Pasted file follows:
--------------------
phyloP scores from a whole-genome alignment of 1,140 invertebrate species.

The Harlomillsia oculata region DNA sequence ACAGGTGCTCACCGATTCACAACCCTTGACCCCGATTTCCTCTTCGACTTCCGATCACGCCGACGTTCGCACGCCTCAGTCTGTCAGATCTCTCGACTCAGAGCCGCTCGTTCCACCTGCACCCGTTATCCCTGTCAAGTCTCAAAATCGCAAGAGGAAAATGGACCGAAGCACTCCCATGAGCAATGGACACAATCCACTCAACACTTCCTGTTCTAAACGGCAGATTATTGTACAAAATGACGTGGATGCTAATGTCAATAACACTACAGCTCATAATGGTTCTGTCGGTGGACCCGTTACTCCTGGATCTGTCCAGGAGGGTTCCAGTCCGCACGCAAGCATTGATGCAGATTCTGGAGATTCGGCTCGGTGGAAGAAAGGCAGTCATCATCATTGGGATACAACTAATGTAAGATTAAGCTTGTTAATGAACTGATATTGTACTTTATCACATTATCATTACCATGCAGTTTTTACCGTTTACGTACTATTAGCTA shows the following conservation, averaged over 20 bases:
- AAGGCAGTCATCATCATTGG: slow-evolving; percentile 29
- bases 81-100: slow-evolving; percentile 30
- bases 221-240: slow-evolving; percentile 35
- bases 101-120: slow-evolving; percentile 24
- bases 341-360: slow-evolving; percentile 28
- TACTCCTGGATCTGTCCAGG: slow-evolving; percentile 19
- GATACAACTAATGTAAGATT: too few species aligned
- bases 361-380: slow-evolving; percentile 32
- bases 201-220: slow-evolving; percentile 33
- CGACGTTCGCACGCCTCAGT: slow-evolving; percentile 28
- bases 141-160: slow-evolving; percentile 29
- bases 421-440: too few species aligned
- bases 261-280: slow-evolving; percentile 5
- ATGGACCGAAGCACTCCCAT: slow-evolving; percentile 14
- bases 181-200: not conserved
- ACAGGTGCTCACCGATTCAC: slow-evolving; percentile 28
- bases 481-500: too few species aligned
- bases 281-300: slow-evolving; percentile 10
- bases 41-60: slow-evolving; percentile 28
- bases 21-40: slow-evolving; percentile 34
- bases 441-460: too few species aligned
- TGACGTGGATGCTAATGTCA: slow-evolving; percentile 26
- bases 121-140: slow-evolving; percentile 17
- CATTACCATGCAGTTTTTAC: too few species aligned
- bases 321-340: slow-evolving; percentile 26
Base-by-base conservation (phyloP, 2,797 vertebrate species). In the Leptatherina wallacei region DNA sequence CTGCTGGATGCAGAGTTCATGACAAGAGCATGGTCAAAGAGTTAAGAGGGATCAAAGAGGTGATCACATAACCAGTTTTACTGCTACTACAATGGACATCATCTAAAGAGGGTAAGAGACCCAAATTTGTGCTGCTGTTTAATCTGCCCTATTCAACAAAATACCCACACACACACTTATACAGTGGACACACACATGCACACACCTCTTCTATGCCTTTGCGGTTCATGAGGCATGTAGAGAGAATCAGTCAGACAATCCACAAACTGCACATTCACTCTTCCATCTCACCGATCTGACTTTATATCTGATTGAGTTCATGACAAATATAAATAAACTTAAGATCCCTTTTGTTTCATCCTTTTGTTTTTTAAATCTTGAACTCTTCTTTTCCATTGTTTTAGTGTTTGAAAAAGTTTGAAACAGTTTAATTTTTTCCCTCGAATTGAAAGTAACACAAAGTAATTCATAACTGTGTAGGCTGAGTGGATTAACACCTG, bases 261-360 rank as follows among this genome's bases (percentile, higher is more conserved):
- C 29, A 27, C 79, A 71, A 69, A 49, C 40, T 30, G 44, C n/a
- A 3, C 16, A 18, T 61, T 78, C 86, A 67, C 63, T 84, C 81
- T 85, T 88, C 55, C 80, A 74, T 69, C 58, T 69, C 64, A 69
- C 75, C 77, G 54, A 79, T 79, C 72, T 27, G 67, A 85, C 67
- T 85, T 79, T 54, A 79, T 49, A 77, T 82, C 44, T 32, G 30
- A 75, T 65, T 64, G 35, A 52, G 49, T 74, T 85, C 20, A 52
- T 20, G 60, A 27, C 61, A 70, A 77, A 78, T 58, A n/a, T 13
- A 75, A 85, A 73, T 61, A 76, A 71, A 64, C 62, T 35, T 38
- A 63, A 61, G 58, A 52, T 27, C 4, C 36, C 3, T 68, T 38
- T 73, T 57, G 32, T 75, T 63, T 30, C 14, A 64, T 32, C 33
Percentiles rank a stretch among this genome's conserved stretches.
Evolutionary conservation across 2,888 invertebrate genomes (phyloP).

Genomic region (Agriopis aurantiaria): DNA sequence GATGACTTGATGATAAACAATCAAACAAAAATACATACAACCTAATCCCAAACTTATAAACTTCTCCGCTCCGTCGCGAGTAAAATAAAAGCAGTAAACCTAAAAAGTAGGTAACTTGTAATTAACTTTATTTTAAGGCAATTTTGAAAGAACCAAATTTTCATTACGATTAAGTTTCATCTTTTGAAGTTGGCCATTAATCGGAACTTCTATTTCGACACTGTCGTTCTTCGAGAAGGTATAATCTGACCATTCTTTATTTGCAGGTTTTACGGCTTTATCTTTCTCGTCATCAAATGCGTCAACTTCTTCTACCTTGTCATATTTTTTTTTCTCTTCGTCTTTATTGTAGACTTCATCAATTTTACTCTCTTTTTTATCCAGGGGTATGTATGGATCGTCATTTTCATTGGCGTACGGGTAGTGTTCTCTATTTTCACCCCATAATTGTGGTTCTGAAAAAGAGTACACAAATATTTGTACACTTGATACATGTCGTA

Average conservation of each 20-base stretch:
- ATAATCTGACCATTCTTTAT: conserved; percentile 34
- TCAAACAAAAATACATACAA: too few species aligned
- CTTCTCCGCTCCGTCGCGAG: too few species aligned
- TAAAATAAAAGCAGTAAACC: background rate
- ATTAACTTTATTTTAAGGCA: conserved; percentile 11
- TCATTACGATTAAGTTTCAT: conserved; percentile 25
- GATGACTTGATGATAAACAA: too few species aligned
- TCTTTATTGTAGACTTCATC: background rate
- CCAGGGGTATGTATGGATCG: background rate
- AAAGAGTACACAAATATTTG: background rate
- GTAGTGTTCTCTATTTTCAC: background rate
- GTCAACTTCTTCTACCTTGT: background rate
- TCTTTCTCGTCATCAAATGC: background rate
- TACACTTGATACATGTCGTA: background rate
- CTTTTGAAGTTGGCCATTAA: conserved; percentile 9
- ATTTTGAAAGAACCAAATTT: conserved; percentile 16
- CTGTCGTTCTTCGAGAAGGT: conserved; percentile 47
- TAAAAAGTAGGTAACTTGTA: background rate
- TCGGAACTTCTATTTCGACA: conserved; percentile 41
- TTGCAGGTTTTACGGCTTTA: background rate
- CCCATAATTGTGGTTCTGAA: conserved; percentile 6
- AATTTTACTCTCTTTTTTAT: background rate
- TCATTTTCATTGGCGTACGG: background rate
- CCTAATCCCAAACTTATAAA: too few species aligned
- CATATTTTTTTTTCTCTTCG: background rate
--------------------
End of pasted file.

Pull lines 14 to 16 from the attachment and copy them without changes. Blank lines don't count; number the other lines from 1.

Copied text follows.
- bases 421-440: too few species aligned
- bases 261-280: slow-evolving; percentile 5
- ATGGACCGAAGCACTCCCAT: slow-evolving; percentile 14